The MAS courses are deliberately founded upon a specific political and educational philosophy. A central component is “a counter-hegemonic curriculum.” Students who rely on these courses to satisfy core requirements may thus hear, like those who rely on traditional core courses, a relatively narrow range of viewpoints.
Many persons have expressed concern that some MAS instructors display and promote a strong political bias while teaching or otherwise representing the district; these concerns include strongly encouraging students in the MAS classes to participate in political activities which have a consistent partisan orientation.
Therefore, the TUSD Governing Board resolves that staff should recommendpolicies and undertake actions to achieve the following goals, in TUSD’s highschools:
The traditional core sequences in Social Sciences and English should be strengthened by adding a significant component which focuses on the contributions and view points of Mexican-Americans and other ethnic minorities, especially in this region, to create a multi-cultural perspective. The staff of the current Ethnic Studies departments should help to develop this component. The new core material cannot come at the expense of adequate treatment of the topics required by the state.
The MAS courses should continue to be offered, in accordance with student demand.
Commencing with the 2011-12 academic year, the MAS courses cannot be used tosatisfy the state’s core Social Science requirements. The courses used to satisfy those requirements should be taught by regular high school faculty and expose all students to a common set of diverse viewpoints. This change shall not affect the Social Science core credit earned by students who took the MAS courses in previous semesters.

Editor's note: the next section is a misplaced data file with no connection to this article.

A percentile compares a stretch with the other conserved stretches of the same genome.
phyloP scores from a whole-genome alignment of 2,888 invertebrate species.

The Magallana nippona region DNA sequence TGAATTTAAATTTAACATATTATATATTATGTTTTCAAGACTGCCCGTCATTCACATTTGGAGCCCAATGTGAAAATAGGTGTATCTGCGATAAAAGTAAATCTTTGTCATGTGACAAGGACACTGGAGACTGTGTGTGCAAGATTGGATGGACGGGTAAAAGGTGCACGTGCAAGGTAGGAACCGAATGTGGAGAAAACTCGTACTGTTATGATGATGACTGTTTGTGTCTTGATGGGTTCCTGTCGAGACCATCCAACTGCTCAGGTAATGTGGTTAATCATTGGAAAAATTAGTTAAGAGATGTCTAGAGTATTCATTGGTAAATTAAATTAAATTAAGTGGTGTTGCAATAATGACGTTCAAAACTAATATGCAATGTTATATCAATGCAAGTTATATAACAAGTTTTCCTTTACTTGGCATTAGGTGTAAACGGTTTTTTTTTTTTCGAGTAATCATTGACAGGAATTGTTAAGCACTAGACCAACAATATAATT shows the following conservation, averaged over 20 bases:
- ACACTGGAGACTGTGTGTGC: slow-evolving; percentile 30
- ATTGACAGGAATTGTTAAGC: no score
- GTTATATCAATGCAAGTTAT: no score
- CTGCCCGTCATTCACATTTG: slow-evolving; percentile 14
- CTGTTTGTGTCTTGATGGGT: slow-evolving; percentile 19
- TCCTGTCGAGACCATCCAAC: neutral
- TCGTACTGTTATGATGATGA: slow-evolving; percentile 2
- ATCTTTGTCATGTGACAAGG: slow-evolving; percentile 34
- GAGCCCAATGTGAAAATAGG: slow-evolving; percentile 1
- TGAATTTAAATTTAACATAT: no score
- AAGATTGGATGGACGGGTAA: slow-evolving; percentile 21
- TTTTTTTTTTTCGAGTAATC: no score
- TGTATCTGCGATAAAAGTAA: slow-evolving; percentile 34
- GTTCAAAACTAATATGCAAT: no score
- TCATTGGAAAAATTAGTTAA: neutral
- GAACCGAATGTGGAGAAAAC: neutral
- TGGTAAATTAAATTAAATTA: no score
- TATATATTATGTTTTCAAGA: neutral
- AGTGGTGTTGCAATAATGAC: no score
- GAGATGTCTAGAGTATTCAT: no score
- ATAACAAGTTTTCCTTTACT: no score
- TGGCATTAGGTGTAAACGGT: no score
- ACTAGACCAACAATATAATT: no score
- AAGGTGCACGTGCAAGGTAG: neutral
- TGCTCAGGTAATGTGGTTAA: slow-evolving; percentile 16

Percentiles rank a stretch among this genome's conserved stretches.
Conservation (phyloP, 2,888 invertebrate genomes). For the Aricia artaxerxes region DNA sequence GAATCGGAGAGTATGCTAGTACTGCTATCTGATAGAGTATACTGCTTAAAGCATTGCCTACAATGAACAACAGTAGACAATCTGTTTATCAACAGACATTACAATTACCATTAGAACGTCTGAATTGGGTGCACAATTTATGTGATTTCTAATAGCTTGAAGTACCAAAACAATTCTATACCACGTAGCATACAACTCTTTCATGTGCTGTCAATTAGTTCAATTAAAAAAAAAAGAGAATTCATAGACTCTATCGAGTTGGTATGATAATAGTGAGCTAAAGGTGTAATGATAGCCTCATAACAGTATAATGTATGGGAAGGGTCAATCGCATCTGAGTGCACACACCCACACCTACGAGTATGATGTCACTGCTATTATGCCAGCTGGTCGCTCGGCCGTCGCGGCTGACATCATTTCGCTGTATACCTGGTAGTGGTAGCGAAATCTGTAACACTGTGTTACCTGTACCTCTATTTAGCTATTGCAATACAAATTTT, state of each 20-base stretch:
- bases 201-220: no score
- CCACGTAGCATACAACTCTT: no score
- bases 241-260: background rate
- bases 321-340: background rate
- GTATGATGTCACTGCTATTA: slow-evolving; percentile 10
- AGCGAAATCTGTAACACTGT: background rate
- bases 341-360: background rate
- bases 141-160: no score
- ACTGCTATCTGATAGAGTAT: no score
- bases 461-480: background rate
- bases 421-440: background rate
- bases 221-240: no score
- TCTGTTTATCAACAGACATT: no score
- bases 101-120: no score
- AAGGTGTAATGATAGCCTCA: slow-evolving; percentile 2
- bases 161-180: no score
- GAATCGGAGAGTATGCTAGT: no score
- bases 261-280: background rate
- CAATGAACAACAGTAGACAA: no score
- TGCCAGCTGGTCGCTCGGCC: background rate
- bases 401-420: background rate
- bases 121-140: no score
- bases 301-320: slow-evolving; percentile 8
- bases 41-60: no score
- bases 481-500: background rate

Staff should develop a recommendation concerning whether a student should be able to use MAS literature courses to satisfy part of the state’s core English requirement and whether this would require any changes in those courses. The MAS literature courses shall continue to be an option for satisfying the state’s core Englishrequirement, for academic year 2011-12.
The Ethnic Studies departments (however titled) [referring here to all of the Ethnic Studies programs, not just MAS] should adopt academic support for individual students as a primary mission, using proven models. Staff should develop instruments and methods to evaluate these support programs and to determine whetherthey are actually improving students’ academic results and providing satisfactoryreturn on the resources invested.
These support programs should extend their scope to serve students of Latino, African American, Native American, Asian and Pan-Asian background, students who are refugees, and other minority populations.
Total funding for the Ethnic Studies programs should be increased, to reflect these expanded roles, as finances allow. The relative funding of the programs should be adjusted to reduce the disparity between these funding levels and the composition of the district’s student population.
Staff should study ways to reduce administrative overhead in the Ethnic Studies departments, potentially including consolidation of functions.
Staff should consider the appropriate role of the internal and external compliance officers in monitoring the achievement of these goals and, if appropriate, make recommendations to the Board.
Staff, working with the Board’s policy subcommittee, should recommend new policy,regulations, or procedures to reinforce Board policy IMB on teaching sensitive issues, in particular to ensure that classroom treatment of political topics is reasonably balanced. It is impractical to require absolute objectivity, but students should be exposed to and encouraged to express, evaluate, and compare a wide range of viewpoints, without being steered toward one side of current policy debates orcontroversial issues.
Staff should require teachers to keep copies of their course examinations on file for a set number of years, for the purpose of examination and analysis.
Staff should make a progress report to the Board in January 2012.